I wasn´t aware of the cultural depth New York had to offer till after a whole year living there. Just like my friends and myself had created our own community around a Brooklyn backyard, many other people were creating also their own communities, also rich and colorful.
I look at the Hudson River from my window. I can barely go out on the street, because of the eternal Covid lockdown. All I can do is dream of a normal life in freedom. These hard moments are the beginning of the long-desired path.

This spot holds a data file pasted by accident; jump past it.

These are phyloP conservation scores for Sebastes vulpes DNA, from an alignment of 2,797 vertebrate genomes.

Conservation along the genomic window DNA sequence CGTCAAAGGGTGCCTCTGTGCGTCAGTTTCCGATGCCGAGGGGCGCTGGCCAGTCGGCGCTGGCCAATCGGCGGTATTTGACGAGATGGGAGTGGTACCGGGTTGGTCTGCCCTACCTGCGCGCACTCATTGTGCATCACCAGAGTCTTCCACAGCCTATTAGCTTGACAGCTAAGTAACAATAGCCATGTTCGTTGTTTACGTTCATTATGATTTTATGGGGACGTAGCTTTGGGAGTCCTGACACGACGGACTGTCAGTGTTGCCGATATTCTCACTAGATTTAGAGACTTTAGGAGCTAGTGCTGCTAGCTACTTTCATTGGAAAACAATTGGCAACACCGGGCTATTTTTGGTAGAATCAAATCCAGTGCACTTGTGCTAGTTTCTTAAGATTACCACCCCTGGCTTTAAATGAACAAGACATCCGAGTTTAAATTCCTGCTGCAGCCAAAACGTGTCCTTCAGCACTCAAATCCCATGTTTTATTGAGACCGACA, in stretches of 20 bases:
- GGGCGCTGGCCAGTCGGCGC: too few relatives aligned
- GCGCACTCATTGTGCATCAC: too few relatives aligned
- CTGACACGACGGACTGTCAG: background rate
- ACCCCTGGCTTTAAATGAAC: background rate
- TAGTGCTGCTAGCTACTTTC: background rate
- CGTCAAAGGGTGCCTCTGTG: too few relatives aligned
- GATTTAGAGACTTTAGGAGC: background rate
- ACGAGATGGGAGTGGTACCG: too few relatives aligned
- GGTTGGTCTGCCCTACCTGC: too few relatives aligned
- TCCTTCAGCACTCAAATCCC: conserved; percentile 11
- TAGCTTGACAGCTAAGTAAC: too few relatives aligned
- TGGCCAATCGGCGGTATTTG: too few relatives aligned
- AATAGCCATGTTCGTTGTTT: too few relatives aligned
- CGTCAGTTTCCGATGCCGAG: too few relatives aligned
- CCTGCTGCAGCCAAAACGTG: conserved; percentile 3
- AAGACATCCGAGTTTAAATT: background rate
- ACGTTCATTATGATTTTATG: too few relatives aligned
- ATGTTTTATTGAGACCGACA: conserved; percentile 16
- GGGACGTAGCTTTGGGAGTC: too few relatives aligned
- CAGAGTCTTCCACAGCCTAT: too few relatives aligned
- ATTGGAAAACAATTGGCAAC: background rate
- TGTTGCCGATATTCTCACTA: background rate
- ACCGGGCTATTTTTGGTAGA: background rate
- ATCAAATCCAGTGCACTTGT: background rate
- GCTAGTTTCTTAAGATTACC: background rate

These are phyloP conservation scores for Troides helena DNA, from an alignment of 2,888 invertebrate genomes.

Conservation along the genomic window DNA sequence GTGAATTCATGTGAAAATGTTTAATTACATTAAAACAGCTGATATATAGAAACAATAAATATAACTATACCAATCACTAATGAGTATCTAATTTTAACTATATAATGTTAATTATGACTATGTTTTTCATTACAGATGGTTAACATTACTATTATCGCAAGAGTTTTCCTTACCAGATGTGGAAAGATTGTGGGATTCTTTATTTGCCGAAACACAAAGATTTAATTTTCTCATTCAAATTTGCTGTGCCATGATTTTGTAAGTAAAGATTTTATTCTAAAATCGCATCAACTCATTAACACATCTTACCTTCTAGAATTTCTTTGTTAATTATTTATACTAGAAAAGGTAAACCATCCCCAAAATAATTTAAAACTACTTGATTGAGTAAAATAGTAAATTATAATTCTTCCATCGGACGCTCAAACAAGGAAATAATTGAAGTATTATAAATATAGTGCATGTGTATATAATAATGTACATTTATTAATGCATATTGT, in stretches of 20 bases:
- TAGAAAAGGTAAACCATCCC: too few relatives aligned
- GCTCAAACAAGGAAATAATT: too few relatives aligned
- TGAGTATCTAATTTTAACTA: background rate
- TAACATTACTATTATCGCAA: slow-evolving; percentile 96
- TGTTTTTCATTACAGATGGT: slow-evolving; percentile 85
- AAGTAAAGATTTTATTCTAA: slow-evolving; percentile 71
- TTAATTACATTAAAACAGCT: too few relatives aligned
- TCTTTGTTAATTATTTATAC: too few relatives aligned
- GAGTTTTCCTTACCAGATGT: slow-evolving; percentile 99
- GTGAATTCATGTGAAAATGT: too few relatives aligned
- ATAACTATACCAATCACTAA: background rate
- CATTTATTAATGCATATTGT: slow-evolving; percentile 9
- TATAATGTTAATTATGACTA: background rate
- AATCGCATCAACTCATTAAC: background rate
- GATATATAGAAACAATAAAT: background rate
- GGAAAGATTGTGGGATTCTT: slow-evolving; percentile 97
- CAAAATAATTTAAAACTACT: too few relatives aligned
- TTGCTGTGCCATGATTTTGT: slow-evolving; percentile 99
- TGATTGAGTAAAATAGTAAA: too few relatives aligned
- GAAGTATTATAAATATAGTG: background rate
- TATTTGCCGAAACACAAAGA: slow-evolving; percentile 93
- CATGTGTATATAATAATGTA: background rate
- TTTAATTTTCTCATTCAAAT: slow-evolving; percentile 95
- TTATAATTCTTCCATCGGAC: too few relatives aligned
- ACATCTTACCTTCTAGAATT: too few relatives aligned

My creations are inspired by all these life-changing moments, as well as all the secret spots Brooklyn has. I imagine my bathtub, flanked by Nico’s pink flamingo and the green leaves of the leafy palm tree, and with them a midsummer night’s dream.
“The inner world of Brooklyn’s backyards, with effervescent stories, always full of life… We are the stories we live through, and these stories create magical moments that inspire ideas. Art is the most beautiful way of sealing in time all those memories we hold on to, once those experiences are gone”